Auditors' Recognition and disclosure materiality thresholds: Their magnitude and the effects of industry
Materiality thresholds are the dividing line between material and immaterial information. Recognition materiality thresholds are the dividing line between what is recorded and what is not recorded in the accounts. Disclosure materiality thresholds are the dividing line between what is separately disclosed in the financial statements and what is not separately disclosed. Auditors materiality thresholds are important because they have a significant influence on what information is recorded in the accounts and disclosed in financial statements and hence available for decision making by external parties. However, there are no research findings about recognition thresholds, and those in relation to disclosure thresholds show a lack of consensus. Hence the motivation for this research. The objective of the research is to study auditors' recognition and disclosure thresholds within the context of industry, which is divided into the industry of the firm and the industry specialization (experience) of the auditor. The results of the study show that: (1) Recognition thresholds are significantly lower than disclosure thresholds. (2) The mean thresholds are 5緥 (recognition) and 8緥 (disclosure). These are in the 5% to 10% guideline provided by Australian accounting standards. (3) The thresholds appear to vary with industry market risk. (4) Auditors appear to use the thresholds from the industry in which they specialize, in an industry in which they do not specialize. The paper discusses the implications of these findings.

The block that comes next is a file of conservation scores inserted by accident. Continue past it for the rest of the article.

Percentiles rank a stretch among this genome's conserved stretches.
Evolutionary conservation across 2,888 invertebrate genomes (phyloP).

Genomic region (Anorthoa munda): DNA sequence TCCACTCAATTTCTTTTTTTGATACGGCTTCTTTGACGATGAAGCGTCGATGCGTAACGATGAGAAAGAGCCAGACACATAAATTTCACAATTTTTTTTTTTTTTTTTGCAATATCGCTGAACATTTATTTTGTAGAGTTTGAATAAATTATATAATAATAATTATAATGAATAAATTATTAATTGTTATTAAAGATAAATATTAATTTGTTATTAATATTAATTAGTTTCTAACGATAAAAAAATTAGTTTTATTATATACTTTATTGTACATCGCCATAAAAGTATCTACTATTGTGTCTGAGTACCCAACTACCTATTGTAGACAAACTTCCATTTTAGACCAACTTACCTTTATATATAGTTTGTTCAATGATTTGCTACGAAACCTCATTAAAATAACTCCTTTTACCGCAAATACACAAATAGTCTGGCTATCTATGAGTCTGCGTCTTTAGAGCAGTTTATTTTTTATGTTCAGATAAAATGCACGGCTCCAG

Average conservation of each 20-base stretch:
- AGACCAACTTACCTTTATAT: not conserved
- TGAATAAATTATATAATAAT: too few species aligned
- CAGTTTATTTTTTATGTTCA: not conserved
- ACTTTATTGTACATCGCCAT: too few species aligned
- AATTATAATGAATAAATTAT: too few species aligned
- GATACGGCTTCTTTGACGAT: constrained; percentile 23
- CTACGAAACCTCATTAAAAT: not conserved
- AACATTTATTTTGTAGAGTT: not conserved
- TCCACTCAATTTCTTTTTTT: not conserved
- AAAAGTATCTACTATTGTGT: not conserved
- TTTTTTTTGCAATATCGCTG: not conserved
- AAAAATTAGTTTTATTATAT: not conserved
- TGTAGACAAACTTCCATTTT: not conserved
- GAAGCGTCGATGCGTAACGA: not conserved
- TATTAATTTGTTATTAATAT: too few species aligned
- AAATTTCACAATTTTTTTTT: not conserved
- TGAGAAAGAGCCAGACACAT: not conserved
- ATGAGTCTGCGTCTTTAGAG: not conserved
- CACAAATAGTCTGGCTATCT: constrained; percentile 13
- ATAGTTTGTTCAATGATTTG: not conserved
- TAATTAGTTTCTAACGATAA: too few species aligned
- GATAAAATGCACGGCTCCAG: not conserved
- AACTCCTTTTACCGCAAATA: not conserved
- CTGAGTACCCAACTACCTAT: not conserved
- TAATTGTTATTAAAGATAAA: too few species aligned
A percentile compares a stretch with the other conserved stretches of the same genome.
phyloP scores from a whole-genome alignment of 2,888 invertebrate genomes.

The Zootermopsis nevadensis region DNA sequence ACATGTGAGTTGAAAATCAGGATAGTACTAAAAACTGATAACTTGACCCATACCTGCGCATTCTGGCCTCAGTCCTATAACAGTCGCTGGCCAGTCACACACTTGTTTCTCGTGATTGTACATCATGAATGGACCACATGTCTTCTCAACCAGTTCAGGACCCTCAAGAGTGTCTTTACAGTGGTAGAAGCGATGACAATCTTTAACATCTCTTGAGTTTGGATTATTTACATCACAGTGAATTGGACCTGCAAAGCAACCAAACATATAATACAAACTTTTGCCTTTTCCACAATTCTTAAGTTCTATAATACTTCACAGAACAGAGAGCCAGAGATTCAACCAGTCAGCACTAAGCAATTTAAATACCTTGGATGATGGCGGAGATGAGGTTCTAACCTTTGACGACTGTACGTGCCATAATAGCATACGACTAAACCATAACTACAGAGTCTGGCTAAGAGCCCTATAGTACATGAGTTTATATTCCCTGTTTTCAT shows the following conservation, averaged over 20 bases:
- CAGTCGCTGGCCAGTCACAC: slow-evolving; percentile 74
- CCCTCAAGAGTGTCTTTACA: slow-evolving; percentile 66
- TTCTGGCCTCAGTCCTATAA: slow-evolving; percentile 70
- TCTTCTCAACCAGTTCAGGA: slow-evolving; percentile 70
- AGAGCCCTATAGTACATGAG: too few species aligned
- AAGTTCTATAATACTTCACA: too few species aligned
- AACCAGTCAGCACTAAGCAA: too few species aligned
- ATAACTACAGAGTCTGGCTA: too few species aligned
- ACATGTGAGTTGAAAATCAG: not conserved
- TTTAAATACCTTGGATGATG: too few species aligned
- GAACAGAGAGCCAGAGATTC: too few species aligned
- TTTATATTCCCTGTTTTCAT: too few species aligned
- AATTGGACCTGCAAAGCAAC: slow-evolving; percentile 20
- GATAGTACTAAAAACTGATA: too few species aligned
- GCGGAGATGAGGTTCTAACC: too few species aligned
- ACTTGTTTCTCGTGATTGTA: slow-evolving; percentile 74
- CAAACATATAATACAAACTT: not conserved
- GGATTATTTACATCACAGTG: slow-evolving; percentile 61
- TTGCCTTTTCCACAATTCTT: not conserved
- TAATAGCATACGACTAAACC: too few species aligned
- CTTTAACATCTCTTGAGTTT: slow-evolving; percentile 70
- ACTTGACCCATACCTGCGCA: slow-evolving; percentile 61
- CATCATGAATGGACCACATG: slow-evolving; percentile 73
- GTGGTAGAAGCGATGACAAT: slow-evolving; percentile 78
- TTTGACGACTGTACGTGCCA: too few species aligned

British Accounting Review